Cargo Spills: Causes and Consequences

Earlier this month, Javier Macias filed a suit against Garner Trucking for an accident occurring on Nov. 15, 2017 in which his 2007 Honda Civic was struck by cargo that had fallen off of one of Garner Trucking’s tractor trailers.  Macias, who was seriously injured, is looking for $100,000 in compensation.(1) 

Trucking accidents occur every day and can reach hundreds of thousands, even millions of dollars in liability costs, damaged products, cleanup, lawsuits, damaged equipment…the list goes on and on.  But why do these accidents occur and what are the consequences of such?

Driver negligence tops the list of reasons why trucking accidents occur, which includes distracted driving, driving while tired, and driving while under the influence of drugs or alcohol.(2)  Dash cams can be played back to determine if a driver was in fact distracted by reaching for something in his truck, using his cell phone, etc.  Regulations, such as the well-debated hours-of-service rule and electronic logs, were created with safety in mind, forcing drivers to take a break rather than pushing the clock and driving while tired.  All carriers are also required to have a drug and alcohol testing program in place for its drivers.  Still, driver negligence continues to be the most common catalyst in trucking accidents.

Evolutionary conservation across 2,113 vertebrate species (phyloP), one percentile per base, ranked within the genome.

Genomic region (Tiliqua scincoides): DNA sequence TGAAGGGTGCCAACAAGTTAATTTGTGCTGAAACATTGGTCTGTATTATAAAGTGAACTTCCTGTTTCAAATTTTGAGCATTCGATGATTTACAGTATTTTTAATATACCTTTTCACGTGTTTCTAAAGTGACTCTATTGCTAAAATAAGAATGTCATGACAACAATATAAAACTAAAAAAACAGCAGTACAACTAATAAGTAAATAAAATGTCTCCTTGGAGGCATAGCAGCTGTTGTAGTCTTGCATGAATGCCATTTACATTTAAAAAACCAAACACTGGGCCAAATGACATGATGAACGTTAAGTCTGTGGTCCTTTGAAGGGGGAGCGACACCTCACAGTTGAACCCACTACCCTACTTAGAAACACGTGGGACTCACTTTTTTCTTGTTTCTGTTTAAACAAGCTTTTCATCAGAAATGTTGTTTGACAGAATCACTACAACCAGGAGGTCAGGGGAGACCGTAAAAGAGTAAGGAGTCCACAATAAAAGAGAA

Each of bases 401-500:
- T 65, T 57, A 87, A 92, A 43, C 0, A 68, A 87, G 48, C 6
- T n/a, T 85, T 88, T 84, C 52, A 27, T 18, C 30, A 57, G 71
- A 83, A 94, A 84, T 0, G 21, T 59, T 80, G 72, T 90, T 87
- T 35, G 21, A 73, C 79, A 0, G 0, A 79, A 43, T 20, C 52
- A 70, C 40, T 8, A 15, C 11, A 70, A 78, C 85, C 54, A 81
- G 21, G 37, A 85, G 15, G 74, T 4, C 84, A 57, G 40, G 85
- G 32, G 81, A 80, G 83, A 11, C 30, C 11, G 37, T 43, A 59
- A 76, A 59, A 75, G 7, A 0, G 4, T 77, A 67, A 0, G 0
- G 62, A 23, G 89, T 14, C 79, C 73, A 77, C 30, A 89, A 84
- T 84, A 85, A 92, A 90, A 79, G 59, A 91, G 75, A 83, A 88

With nearly 2,000,000 tractor trailers on the road in the U.S. hauling roughly 71% of total freight tonnage in the country, according to the American Trucking Association, poor maintenance of trucks and their equipment cannot be overlooked.(3)  Faulty brakes, windshield wipers, tires, etc. can lead to fatal accidents.


Weather also plays a large roll in crashes as ice, rain, and snow can lead a truck to jackknife or hydroplane, spilling contents within or outside of the truck, flipping trucks over, or causing them to run into other vehicles.

Drivers and shippers who do not properly load cargo are at a risk of the freight and trailer shifting while in transport, leading to a disaster.  The movie Final Destination 2 put a fear in many as they watched the scene where a pile of logs fall off of a semi, causing a massive fatal car accident on the highway, but while just a movie, there is no doubt that thousands of serious and/or fatal accidents occur every year due to cargo that is not properly secured.

According to the Driver’s Handbook on Cargo Securement, which is based on the North American Cargo Securement Standard, in order for a driver to operate their truck or a carrier to allow a driver to operate their truck, the “cargo must be properly distributed and adequately secured, the vehicle’s structure and equipment must be secured,” and the cargo must not obscure or interfere with the driver.(4)

Who’s Liable?